By Kelly Litt, Dominican Volunteer
Nelson Mandela once said, “To deny any person their human rights is to challenge their very humanity.” We are once again faced with this challenge, as Jan. 11 marks the National Human Trafficking Awareness Day in the United States and as Pope Francis similarly named Feb. 8 as the International Day of Prayer and Awareness Against Human Trafficking.
In his recent message for the New Year, Pope Francis wrote against slavery and reminds the world that millions of people are still deprived of their freedoms and rights as they are forced to live in modern day slavery.
Pope Francis explains:
“Today, as in the past, slavery is rooted in a notion of the human person which allows him or her to be treated as an object. Whenever sin corrupts the human heart and distances us from our Creator and our neighbours, the latter are no longer regarded as beings of equal dignity, as brothers or sisters sharing a common humanity, but rather as objects. Whether by coercion or deception, or by physical or psychological duress, human persons created in the image and likeness of God are deprived of their freedom, sold and reduced to being the property of others. They are treated as means to an end.”
Sixty-six years ago, the Universal Declaration of Human Rights proclaimed that “no one shall be held in slavery or servitude; slavery and the slave trade shall be prohibited in all their forms.” Yet human trafficking, the modern day form of slavery, has truly become a global issue.
At the United Nations, both civil society and Member States are working together for an end to human trafficking and modern day slavery in all its forms. The United States Mission to the UN released its annual Trafficking in Persons Report for 2014. Alison Kiehl Friedman from the State Department explained that the report, themed “Journey from Victim to Survivor,” provides a diplomatic tool for greater government to government cooperation working toward the prevention of trafficking, the prosecution of traffickers, and the protection of survivors.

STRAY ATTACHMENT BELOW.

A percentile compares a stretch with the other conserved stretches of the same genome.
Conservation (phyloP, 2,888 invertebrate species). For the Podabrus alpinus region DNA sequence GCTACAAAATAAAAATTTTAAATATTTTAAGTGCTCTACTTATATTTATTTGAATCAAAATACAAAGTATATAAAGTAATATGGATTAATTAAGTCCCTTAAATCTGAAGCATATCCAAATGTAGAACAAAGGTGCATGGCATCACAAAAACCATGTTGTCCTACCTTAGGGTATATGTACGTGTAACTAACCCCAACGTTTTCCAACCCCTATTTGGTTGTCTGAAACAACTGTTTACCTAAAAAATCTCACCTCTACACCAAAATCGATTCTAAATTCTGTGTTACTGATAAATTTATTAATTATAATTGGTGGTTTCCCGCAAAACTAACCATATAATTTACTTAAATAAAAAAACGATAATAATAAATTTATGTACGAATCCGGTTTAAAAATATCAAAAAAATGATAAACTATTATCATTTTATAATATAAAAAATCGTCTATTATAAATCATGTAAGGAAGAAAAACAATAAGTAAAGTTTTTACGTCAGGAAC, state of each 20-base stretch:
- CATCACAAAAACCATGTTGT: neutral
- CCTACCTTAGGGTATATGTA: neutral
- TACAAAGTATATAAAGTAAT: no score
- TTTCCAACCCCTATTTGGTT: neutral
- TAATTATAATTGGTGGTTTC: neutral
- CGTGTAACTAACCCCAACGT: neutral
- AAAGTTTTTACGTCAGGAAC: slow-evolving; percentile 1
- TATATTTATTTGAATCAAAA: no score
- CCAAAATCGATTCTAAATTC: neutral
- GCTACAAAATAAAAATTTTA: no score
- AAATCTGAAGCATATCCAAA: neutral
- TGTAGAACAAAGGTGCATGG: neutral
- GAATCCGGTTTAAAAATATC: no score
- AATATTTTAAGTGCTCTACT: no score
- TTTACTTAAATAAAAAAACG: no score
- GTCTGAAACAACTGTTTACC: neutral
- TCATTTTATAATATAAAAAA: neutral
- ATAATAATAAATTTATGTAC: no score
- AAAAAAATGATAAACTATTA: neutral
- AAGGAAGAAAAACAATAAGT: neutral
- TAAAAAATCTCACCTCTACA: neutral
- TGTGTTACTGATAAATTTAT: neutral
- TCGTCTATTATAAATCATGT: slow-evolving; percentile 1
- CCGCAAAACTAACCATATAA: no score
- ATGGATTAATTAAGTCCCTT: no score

With the ability to sell a human’s body over and over through sexual exploitation or organ harvesting or to contract them out for endless amounts of forced labor, begging, or armed conflict, the business of human trafficking is more profitable than drug trafficking; human beings are continuously being sold over and over again as if they were a mere commodity. It is estimated that there are between 27-29 million victims of human trafficking in the world today, yet there continues to be a decrease in victim identification despite the fact that 90 percent of countries have enacted legislation to criminalize trafficking.
Shortly after the United States’ release of the 2014 Trafficking in Persons Report, the United Nations also released its annual UNODC Global Report on Trafficking in Persons. Similar to the U.S. report, the United Nations report is a great resource that presents information on the patterns and flows of trafficking at all levels as well as how traffickers operate and what type of response is necessary to combat trafficking.
These reports explain the necessity of tackling root causes and factors that lead to trafficking such as poverty, lack of equal opportunity, underdevelopment, and inequality. Both the United States Mission and the United Nations stressed the importance of involving survivors and incorporating their experience and voice when guiding and implementing policy changes.
Pope Francis stressed that civil society organizations are tasked with “awakening consciences and promoting whatever steps are necessary for combating and uprooting the culture of enslavement.” Remembering the words of the Gospel in John 15, “no longer do I call you slaves… I have called you friends,” we must ensure that every person is recognized as a brother or sister of the human family and treated with dignity, shown respect, and given their full human rights.
Human trafficking is a threat to security, development, and human rights. There simply is nothing human about human trafficking.